Readers of this space may have noticed I’ve been somewhat missing in action over the last couple of months. Work has kept me extremely busy; too busy, and I hate when that happens. Earlier this month I did manage to make my way to the beach for my annual fall mini tour of the Delmarva and played three straight days in some of the best fall weather imaginable. A course review for Ocean City Golf (Seaside course) will be coming. But I also wanted to bring you up to date on a very rewarding experience I’ve undertaken.
A couple of weeks ago, a friend of my wife asked me if I’d show her how to play golf. She is a pure beginner and had never touched a ball, club, or tee. I used to teach golf for a living back in the late 1980s, and the last actual golf lesson I gave was around 20 years ago to a fellow that used to supervise me at work. Once or twice I’ve had requests from readers (complete strangers who live in the Washington DC area) to provide lessons but I politely refused because I didn’t feel right taking money for instruction. Receiving compensation for lessons would violate my amateur status as well as funnel income away from the local professionals who make their living giving golf lessons.
But in this instance, I decided to work pro-Bono and agreed to help her because she was a friend and wanted a simple introduction to the game before deciding if professional instruction was worth an investment. I tried to recall the most successful lesson I ever gave to a beginner and thought back to a time where I taught a Japanese lady who spoke no English and had never played the game. I had to demonstrate and manipulate the fundamentals and movements to get my points across. After several lessons, she got it and I remember the feeling of satisfaction having just taught someone to hit the ball who I could not verbally communicate with.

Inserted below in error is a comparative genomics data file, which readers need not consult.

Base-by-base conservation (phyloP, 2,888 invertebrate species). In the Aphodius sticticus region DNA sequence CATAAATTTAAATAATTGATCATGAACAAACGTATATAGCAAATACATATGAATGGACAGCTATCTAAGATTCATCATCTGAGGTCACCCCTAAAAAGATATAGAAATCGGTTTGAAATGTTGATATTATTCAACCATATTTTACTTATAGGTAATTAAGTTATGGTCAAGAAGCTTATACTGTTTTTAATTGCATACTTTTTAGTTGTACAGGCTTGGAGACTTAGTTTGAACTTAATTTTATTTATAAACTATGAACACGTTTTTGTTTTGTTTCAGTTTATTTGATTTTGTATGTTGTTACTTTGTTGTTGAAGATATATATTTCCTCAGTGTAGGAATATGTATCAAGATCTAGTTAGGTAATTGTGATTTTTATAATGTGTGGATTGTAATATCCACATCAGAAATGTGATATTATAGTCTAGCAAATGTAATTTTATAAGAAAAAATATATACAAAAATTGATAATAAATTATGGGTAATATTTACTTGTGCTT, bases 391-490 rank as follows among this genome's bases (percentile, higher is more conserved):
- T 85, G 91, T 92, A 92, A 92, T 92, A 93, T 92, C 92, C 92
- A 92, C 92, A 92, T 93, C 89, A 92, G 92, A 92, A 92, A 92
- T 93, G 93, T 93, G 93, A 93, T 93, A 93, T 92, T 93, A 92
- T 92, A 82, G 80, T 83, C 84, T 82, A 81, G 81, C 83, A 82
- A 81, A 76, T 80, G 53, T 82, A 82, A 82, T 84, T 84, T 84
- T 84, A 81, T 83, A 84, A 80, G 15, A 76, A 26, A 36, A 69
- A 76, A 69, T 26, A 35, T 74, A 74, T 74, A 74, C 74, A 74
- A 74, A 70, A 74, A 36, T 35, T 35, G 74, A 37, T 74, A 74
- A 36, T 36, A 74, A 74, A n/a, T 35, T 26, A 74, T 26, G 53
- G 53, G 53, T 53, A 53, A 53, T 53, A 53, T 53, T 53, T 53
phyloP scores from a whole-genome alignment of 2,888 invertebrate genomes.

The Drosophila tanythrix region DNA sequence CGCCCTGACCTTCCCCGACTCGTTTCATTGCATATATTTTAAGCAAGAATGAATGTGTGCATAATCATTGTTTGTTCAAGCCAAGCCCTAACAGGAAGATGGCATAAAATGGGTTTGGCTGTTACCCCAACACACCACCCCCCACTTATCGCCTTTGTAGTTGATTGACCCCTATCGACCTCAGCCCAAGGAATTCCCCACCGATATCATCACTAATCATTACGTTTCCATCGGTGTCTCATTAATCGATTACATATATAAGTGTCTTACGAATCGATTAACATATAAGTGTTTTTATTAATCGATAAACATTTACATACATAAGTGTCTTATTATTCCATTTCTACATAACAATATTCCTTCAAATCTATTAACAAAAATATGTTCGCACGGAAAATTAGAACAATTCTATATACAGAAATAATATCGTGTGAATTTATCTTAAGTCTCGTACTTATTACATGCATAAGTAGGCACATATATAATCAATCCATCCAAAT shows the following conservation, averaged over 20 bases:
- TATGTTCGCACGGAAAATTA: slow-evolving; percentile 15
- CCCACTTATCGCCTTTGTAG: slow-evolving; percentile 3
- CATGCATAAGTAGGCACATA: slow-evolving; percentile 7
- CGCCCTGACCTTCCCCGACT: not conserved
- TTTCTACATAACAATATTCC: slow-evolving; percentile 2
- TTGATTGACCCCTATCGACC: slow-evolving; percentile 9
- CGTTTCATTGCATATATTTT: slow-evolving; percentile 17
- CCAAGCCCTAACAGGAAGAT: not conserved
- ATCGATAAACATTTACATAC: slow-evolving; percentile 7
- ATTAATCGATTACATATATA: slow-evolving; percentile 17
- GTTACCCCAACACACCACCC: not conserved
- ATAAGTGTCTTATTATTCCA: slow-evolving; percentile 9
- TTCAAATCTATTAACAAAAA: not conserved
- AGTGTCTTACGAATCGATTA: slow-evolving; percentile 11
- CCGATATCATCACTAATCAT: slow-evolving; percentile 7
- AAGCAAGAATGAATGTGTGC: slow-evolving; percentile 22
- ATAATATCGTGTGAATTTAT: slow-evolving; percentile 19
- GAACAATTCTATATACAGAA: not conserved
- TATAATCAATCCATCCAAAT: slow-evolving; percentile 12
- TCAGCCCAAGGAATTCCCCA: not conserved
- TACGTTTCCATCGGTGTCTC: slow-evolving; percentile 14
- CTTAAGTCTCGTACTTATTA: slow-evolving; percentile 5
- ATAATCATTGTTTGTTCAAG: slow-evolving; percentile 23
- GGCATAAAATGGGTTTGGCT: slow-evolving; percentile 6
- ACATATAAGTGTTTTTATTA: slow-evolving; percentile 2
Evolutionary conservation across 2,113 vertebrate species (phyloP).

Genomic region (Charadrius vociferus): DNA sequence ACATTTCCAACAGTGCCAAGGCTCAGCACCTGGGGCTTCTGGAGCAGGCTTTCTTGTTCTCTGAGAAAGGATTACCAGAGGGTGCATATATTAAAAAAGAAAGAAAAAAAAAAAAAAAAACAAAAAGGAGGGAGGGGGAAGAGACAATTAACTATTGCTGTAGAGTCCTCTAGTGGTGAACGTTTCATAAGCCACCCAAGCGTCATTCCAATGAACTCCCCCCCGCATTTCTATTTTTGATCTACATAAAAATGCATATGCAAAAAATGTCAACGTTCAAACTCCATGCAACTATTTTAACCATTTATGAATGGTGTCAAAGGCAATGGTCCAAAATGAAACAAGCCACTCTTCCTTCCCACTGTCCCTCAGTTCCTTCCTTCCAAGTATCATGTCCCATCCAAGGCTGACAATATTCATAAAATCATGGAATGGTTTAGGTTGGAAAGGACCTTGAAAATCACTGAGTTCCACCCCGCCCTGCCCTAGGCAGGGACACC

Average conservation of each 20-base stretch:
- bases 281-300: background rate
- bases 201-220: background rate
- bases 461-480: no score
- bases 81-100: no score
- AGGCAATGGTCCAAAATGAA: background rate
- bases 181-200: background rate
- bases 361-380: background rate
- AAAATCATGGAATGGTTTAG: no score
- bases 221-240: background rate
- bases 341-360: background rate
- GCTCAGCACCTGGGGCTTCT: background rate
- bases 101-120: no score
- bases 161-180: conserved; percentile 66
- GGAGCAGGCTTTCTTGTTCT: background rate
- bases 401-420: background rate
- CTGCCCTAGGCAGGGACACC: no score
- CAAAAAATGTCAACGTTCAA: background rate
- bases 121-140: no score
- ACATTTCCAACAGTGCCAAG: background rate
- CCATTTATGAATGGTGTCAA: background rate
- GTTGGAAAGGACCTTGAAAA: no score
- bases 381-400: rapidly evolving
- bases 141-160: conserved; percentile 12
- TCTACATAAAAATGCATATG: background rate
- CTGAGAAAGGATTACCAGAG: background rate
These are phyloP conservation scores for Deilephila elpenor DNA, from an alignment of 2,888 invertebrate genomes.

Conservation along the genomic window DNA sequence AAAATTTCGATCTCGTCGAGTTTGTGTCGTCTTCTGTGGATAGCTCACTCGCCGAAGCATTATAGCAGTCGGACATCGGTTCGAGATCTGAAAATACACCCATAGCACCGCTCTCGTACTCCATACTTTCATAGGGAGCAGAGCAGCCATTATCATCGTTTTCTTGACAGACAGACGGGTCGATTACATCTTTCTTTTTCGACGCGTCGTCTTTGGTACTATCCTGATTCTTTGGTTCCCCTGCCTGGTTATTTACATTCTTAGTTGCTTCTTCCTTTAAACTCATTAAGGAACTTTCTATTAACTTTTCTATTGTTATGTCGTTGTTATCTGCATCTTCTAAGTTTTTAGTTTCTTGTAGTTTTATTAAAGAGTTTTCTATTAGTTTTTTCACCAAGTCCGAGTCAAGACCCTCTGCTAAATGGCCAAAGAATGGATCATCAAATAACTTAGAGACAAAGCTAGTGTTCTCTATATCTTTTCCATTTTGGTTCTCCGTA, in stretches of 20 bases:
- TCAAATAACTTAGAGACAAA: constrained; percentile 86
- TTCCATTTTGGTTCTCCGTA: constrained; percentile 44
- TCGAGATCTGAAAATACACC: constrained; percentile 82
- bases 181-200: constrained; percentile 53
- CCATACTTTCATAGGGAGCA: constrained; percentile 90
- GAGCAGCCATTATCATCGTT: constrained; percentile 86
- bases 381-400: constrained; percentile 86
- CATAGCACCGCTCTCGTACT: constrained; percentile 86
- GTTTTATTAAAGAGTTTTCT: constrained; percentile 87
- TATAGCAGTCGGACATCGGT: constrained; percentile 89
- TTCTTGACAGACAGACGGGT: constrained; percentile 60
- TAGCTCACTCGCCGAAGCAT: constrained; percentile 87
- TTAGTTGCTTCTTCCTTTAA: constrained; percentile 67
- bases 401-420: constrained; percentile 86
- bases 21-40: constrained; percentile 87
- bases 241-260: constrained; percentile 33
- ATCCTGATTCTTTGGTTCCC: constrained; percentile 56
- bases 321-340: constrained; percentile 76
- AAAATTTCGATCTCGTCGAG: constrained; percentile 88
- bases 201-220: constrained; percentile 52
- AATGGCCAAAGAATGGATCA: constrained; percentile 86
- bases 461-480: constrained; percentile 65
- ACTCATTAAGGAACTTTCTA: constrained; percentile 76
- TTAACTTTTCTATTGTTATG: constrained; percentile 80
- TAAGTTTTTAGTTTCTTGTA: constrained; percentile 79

What I discovered this time was that I was a much better equipped to teach after having accumulated several decades of knowledge and experience, then I was in the 1980s when I was an apprentice fresh out of PGA Business school and armed only with the latest teaching techniques. Instructing beginners hasn’t changed much over the years. If you keep it simple and limit what your student has to think about, you can be successful. I didn’t have the latest golf clubs to teach with, had no swing monitor to measure swing speed, launch angle, and a dozen other diagnostics, and no camera to record her swing, but at the end of an hour, I had her making a competent move and hitting it consistently about 100 yards with an old ladies 5-iron. She was thrilled.
My approach was the same after many years. I was taught to teach Grip, Aim, Setup (GAS) first, and that’s what I focused on. I showed her how to grip it and told her the grip was the most important thing to focus on while she learned and that I would be correcting her, sometimes before every swing to ensure she got that right. When we got to making the swing, I focused her on her making the biggest turn possible going back and turning her hips hard to the target on the downswing to get the most possible power out of her core. This wasn’t how I was taught, but is more of a modern day approach of teaching power first, then finesse.
So this experience was very satisfying and we are set up for another session this weekend. I’ve clearly got the bug again and volunteered yesterday with my local First Tee chapter to mentor youngsters on golf and hopefully give back a little to my community.
Feeling real good about the prospects of helping other people and will provide an update on how things are going shortly.